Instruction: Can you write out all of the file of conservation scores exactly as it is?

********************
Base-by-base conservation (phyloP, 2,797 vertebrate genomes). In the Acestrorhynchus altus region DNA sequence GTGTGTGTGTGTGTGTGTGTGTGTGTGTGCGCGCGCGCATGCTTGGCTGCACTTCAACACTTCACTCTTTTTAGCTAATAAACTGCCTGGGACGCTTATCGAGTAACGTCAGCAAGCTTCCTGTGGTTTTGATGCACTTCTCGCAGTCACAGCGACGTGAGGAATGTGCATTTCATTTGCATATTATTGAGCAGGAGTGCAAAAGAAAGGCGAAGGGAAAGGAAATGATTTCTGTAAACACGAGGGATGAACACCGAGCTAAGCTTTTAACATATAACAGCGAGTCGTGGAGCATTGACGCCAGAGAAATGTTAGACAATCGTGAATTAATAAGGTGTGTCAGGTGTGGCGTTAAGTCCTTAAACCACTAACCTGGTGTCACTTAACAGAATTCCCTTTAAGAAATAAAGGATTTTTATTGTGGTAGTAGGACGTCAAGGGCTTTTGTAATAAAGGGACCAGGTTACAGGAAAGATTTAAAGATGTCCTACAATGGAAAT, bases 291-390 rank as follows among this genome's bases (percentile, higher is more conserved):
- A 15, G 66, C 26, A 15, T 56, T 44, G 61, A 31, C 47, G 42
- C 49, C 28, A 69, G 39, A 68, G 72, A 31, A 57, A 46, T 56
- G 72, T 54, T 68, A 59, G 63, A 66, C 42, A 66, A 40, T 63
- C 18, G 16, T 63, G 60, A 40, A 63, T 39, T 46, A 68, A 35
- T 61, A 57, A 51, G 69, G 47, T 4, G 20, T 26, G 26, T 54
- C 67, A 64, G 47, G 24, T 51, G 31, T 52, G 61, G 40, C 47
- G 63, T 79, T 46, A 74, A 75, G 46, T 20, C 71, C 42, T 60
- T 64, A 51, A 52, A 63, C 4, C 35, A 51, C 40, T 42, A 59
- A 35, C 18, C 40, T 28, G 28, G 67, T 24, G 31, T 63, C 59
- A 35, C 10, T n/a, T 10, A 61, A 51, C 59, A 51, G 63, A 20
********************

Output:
Base-by-base conservation (phyloP, 2,797 vertebrate genomes). In the Acestrorhynchus altus region DNA sequence GTGTGTGTGTGTGTGTGTGTGTGTGTGTGCGCGCGCGCATGCTTGGCTGCACTTCAACACTTCACTCTTTTTAGCTAATAAACTGCCTGGGACGCTTATCGAGTAACGTCAGCAAGCTTCCTGTGGTTTTGATGCACTTCTCGCAGTCACAGCGACGTGAGGAATGTGCATTTCATTTGCATATTATTGAGCAGGAGTGCAAAAGAAAGGCGAAGGGAAAGGAAATGATTTCTGTAAACACGAGGGATGAACACCGAGCTAAGCTTTTAACATATAACAGCGAGTCGTGGAGCATTGACGCCAGAGAAATGTTAGACAATCGTGAATTAATAAGGTGTGTCAGGTGTGGCGTTAAGTCCTTAAACCACTAACCTGGTGTCACTTAACAGAATTCCCTTTAAGAAATAAAGGATTTTTATTGTGGTAGTAGGACGTCAAGGGCTTTTGTAATAAAGGGACCAGGTTACAGGAAAGATTTAAAGATGTCCTACAATGGAAAT, bases 291-390 rank as follows among this genome's bases (percentile, higher is more conserved):
- A 15, G 66, C 26, A 15, T 56, T 44, G 61, A 31, C 47, G 42
- C 49, C 28, A 69, G 39, A 68, G 72, A 31, A 57, A 46, T 56
- G 72, T 54, T 68, A 59, G 63, A 66, C 42, A 66, A 40, T 63
- C 18, G 16, T 63, G 60, A 40, A 63, T 39, T 46, A 68, A 35
- T 61, A 57, A 51, G 69, G 47, T 4, G 20, T 26, G 26, T 54
- C 67, A 64, G 47, G 24, T 51, G 31, T 52, G 61, G 40, C 47
- G 63, T 79, T 46, A 74, A 75, G 46, T 20, C 71, C 42, T 60
- T 64, A 51, A 52, A 63, C 4, C 35, A 51, C 40, T 42, A 59
- A 35, C 18, C 40, T 28, G 28, G 67, T 24, G 31, T 63, C 59
- A 35, C 10, T n/a, T 10, A 61, A 51, C 59, A 51, G 63, A 20